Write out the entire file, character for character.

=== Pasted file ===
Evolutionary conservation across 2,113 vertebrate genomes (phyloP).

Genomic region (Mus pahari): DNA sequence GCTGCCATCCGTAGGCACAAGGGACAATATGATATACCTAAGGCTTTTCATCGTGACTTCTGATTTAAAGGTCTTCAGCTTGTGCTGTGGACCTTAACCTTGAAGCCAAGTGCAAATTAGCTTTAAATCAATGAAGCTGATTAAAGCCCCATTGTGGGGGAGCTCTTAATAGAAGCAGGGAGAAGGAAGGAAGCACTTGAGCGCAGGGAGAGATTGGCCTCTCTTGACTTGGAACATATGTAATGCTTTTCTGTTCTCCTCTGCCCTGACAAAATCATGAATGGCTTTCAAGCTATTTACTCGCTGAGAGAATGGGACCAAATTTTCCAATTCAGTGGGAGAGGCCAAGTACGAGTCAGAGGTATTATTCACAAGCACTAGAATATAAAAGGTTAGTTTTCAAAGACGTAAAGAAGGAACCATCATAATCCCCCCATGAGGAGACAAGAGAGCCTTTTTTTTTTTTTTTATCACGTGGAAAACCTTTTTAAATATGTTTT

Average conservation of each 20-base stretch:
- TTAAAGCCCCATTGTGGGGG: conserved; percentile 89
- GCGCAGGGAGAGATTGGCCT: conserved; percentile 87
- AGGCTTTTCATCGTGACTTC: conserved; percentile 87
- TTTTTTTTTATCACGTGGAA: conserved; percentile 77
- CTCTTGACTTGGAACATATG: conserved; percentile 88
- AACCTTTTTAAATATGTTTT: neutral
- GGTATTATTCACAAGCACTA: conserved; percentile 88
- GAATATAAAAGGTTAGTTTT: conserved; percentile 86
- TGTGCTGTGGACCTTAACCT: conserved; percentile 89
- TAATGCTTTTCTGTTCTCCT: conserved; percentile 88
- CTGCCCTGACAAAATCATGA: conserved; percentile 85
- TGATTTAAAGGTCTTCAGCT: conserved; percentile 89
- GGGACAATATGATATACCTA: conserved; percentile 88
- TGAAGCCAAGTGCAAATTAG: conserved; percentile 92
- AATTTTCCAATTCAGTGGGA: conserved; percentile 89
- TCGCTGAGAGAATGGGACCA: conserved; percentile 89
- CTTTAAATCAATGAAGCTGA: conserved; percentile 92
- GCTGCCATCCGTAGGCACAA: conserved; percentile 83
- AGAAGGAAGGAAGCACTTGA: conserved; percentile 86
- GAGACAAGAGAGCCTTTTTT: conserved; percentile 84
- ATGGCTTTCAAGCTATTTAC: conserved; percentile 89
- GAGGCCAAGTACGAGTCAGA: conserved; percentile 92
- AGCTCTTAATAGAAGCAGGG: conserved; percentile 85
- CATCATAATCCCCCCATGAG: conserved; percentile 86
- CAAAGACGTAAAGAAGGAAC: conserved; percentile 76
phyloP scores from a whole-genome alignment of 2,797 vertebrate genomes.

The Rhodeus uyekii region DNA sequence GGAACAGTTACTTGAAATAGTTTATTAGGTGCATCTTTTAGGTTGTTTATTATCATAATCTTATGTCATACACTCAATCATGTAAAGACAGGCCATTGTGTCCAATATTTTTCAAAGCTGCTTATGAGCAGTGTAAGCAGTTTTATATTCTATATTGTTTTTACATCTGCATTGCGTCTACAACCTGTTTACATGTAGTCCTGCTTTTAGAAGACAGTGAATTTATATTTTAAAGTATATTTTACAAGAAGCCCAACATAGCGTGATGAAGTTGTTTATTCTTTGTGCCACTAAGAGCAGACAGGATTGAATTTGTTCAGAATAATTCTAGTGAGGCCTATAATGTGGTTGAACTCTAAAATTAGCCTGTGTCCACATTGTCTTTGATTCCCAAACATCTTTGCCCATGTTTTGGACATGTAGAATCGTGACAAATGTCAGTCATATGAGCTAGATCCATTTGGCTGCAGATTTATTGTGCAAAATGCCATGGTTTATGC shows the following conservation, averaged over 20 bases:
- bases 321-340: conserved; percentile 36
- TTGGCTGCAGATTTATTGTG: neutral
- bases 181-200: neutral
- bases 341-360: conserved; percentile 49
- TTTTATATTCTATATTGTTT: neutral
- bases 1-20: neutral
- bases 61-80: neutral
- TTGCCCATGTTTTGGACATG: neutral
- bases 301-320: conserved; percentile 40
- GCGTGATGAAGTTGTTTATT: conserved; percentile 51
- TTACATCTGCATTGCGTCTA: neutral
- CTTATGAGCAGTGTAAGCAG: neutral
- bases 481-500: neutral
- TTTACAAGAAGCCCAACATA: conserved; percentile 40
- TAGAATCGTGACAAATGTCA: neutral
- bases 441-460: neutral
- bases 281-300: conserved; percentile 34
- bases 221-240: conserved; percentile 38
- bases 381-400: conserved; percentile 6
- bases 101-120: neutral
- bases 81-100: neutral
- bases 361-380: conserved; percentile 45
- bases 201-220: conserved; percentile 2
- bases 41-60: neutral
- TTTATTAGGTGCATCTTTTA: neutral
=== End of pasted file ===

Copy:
Evolutionary conservation across 2,113 vertebrate genomes (phyloP).

Genomic region (Mus pahari): DNA sequence GCTGCCATCCGTAGGCACAAGGGACAATATGATATACCTAAGGCTTTTCATCGTGACTTCTGATTTAAAGGTCTTCAGCTTGTGCTGTGGACCTTAACCTTGAAGCCAAGTGCAAATTAGCTTTAAATCAATGAAGCTGATTAAAGCCCCATTGTGGGGGAGCTCTTAATAGAAGCAGGGAGAAGGAAGGAAGCACTTGAGCGCAGGGAGAGATTGGCCTCTCTTGACTTGGAACATATGTAATGCTTTTCTGTTCTCCTCTGCCCTGACAAAATCATGAATGGCTTTCAAGCTATTTACTCGCTGAGAGAATGGGACCAAATTTTCCAATTCAGTGGGAGAGGCCAAGTACGAGTCAGAGGTATTATTCACAAGCACTAGAATATAAAAGGTTAGTTTTCAAAGACGTAAAGAAGGAACCATCATAATCCCCCCATGAGGAGACAAGAGAGCCTTTTTTTTTTTTTTTATCACGTGGAAAACCTTTTTAAATATGTTTT

Average conservation of each 20-base stretch:
- TTAAAGCCCCATTGTGGGGG: conserved; percentile 89
- GCGCAGGGAGAGATTGGCCT: conserved; percentile 87
- AGGCTTTTCATCGTGACTTC: conserved; percentile 87
- TTTTTTTTTATCACGTGGAA: conserved; percentile 77
- CTCTTGACTTGGAACATATG: conserved; percentile 88
- AACCTTTTTAAATATGTTTT: neutral
- GGTATTATTCACAAGCACTA: conserved; percentile 88
- GAATATAAAAGGTTAGTTTT: conserved; percentile 86
- TGTGCTGTGGACCTTAACCT: conserved; percentile 89
- TAATGCTTTTCTGTTCTCCT: conserved; percentile 88
- CTGCCCTGACAAAATCATGA: conserved; percentile 85
- TGATTTAAAGGTCTTCAGCT: conserved; percentile 89
- GGGACAATATGATATACCTA: conserved; percentile 88
- TGAAGCCAAGTGCAAATTAG: conserved; percentile 92
- AATTTTCCAATTCAGTGGGA: conserved; percentile 89
- TCGCTGAGAGAATGGGACCA: conserved; percentile 89
- CTTTAAATCAATGAAGCTGA: conserved; percentile 92
- GCTGCCATCCGTAGGCACAA: conserved; percentile 83
- AGAAGGAAGGAAGCACTTGA: conserved; percentile 86
- GAGACAAGAGAGCCTTTTTT: conserved; percentile 84
- ATGGCTTTCAAGCTATTTAC: conserved; percentile 89
- GAGGCCAAGTACGAGTCAGA: conserved; percentile 92
- AGCTCTTAATAGAAGCAGGG: conserved; percentile 85
- CATCATAATCCCCCCATGAG: conserved; percentile 86
- CAAAGACGTAAAGAAGGAAC: conserved; percentile 76
phyloP scores from a whole-genome alignment of 2,797 vertebrate genomes.

The Rhodeus uyekii region DNA sequence GGAACAGTTACTTGAAATAGTTTATTAGGTGCATCTTTTAGGTTGTTTATTATCATAATCTTATGTCATACACTCAATCATGTAAAGACAGGCCATTGTGTCCAATATTTTTCAAAGCTGCTTATGAGCAGTGTAAGCAGTTTTATATTCTATATTGTTTTTACATCTGCATTGCGTCTACAACCTGTTTACATGTAGTCCTGCTTTTAGAAGACAGTGAATTTATATTTTAAAGTATATTTTACAAGAAGCCCAACATAGCGTGATGAAGTTGTTTATTCTTTGTGCCACTAAGAGCAGACAGGATTGAATTTGTTCAGAATAATTCTAGTGAGGCCTATAATGTGGTTGAACTCTAAAATTAGCCTGTGTCCACATTGTCTTTGATTCCCAAACATCTTTGCCCATGTTTTGGACATGTAGAATCGTGACAAATGTCAGTCATATGAGCTAGATCCATTTGGCTGCAGATTTATTGTGCAAAATGCCATGGTTTATGC shows the following conservation, averaged over 20 bases:
- bases 321-340: conserved; percentile 36
- TTGGCTGCAGATTTATTGTG: neutral
- bases 181-200: neutral
- bases 341-360: conserved; percentile 49
- TTTTATATTCTATATTGTTT: neutral
- bases 1-20: neutral
- bases 61-80: neutral
- TTGCCCATGTTTTGGACATG: neutral
- bases 301-320: conserved; percentile 40
- GCGTGATGAAGTTGTTTATT: conserved; percentile 51
- TTACATCTGCATTGCGTCTA: neutral
- CTTATGAGCAGTGTAAGCAG: neutral
- bases 481-500: neutral
- TTTACAAGAAGCCCAACATA: conserved; percentile 40
- TAGAATCGTGACAAATGTCA: neutral
- bases 441-460: neutral
- bases 281-300: conserved; percentile 34
- bases 221-240: conserved; percentile 38
- bases 381-400: conserved; percentile 6
- bases 101-120: neutral
- bases 81-100: neutral
- bases 361-380: conserved; percentile 45
- bases 201-220: conserved; percentile 2
- bases 41-60: neutral
- TTTATTAGGTGCATCTTTTA: neutral